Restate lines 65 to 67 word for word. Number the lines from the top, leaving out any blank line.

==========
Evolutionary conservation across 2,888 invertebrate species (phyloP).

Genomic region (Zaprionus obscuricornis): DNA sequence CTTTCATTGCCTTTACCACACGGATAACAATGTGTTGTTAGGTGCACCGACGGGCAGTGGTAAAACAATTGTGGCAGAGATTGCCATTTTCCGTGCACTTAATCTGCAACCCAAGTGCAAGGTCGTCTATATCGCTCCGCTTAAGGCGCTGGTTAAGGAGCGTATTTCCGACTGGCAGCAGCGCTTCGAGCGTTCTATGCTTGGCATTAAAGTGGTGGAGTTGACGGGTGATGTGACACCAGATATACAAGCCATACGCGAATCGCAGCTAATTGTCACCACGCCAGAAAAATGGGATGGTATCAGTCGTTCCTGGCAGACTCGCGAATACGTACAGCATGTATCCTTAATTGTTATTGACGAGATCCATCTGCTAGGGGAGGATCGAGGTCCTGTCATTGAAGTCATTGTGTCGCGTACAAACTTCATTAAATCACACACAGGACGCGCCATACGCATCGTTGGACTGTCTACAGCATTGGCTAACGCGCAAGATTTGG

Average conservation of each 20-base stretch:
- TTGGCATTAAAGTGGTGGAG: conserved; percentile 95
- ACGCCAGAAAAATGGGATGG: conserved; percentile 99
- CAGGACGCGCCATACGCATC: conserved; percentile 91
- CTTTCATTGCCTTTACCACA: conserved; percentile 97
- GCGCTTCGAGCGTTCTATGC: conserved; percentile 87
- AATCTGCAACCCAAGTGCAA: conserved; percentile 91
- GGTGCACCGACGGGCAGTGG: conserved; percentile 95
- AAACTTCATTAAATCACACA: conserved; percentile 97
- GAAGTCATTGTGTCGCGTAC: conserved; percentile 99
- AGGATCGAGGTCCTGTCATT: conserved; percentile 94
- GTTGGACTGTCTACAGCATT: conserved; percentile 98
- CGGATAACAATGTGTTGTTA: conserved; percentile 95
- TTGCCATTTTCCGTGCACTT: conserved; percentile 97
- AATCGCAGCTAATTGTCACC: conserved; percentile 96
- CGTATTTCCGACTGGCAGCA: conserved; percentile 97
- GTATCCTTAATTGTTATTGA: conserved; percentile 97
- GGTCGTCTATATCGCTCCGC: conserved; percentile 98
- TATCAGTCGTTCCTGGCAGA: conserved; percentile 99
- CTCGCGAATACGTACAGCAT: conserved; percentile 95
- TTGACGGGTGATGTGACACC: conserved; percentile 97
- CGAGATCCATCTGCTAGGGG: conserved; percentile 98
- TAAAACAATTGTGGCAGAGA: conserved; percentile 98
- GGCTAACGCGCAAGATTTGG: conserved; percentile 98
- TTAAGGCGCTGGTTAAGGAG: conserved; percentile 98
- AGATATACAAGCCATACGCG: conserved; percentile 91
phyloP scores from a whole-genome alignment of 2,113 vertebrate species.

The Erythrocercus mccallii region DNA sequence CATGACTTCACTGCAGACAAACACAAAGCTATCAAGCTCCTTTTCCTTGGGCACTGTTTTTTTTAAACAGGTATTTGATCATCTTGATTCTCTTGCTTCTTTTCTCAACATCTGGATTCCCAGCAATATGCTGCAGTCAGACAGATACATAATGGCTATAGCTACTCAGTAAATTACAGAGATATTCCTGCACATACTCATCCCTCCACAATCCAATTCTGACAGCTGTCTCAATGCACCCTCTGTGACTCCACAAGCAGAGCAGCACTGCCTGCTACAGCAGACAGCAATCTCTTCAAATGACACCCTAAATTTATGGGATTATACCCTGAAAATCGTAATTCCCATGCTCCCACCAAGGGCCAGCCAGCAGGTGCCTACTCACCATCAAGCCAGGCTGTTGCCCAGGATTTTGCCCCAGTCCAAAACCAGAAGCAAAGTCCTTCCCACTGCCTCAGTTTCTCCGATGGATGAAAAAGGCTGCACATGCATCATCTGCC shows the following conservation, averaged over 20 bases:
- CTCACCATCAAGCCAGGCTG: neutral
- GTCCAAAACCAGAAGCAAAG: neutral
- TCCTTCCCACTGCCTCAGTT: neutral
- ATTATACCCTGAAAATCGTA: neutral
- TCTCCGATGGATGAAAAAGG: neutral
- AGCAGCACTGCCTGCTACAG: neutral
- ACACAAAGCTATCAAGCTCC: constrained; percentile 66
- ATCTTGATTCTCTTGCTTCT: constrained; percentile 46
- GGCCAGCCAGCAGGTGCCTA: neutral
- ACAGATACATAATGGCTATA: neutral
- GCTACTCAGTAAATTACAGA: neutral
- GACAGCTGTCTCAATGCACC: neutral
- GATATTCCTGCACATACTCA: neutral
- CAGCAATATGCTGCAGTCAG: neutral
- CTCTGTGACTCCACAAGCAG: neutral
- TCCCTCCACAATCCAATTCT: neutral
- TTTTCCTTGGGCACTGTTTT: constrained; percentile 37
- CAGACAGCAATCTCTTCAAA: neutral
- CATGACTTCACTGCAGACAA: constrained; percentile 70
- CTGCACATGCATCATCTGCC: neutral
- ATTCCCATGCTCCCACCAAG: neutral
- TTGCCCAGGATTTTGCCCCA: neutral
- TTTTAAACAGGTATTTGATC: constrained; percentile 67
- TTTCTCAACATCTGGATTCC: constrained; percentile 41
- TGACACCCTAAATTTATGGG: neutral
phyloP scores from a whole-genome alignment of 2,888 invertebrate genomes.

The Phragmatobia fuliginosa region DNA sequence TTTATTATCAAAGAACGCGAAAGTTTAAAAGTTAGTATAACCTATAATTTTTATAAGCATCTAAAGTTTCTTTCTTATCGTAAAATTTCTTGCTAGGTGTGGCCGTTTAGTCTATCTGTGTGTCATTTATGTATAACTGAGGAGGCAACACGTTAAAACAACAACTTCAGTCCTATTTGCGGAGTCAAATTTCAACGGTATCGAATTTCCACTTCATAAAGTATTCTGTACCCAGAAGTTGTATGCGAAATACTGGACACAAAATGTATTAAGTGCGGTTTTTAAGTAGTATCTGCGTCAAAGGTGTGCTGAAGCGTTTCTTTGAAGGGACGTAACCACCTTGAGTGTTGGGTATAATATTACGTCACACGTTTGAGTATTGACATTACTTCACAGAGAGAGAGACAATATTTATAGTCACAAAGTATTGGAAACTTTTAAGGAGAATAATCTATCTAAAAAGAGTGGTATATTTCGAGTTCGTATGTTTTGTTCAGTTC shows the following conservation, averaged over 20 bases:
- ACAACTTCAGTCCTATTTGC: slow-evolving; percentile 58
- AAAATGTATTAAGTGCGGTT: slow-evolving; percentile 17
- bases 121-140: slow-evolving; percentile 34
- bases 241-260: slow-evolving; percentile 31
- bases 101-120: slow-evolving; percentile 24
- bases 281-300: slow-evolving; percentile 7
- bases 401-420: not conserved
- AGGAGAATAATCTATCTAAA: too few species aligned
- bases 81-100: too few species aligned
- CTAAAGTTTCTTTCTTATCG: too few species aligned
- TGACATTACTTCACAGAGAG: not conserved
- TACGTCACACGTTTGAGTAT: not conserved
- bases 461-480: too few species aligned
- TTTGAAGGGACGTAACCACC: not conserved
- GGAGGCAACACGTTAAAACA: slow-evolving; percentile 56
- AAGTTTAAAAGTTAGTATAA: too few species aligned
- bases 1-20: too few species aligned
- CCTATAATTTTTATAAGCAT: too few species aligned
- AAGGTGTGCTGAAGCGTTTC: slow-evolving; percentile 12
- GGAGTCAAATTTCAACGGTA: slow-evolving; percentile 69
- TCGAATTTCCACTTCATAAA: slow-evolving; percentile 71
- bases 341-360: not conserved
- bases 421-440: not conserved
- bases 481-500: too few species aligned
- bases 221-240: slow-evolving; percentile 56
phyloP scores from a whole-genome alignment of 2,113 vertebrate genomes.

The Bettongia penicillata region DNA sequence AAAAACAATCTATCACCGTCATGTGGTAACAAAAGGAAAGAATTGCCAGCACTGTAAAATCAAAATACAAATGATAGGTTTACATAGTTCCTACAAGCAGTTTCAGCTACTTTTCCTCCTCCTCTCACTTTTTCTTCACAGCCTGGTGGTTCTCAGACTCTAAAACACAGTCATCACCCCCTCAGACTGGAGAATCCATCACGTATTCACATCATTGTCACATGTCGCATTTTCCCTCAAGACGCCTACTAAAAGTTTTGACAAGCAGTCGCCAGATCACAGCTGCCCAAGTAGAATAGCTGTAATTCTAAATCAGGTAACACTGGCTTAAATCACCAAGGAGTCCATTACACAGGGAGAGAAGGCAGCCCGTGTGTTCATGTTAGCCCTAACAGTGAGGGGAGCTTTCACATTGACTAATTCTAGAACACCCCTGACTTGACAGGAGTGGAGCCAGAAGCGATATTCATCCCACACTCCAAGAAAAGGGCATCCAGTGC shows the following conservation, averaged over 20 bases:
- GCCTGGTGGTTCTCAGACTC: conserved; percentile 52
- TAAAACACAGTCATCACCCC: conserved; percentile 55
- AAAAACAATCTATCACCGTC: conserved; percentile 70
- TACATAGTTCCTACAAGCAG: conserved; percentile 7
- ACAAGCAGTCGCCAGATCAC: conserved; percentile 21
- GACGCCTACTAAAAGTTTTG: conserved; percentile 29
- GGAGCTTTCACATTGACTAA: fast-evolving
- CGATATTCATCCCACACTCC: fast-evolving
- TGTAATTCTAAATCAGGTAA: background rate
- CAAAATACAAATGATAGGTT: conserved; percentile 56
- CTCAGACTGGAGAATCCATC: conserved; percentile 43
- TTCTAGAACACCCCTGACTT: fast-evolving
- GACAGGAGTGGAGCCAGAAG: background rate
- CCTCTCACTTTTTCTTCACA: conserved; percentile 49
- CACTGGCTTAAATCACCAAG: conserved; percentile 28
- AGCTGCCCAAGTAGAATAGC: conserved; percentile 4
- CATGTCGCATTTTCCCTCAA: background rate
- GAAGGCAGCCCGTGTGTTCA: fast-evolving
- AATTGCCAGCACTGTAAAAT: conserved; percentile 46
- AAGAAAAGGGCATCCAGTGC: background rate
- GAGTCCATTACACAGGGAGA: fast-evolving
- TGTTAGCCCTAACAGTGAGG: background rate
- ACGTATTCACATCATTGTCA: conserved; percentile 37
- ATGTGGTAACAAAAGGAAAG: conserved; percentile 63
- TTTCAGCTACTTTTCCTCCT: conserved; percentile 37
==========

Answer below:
- AGGAGAATAATCTATCTAAA: too few species aligned
- bases 81-100: too few species aligned
- CTAAAGTTTCTTTCTTATCG: too few species aligned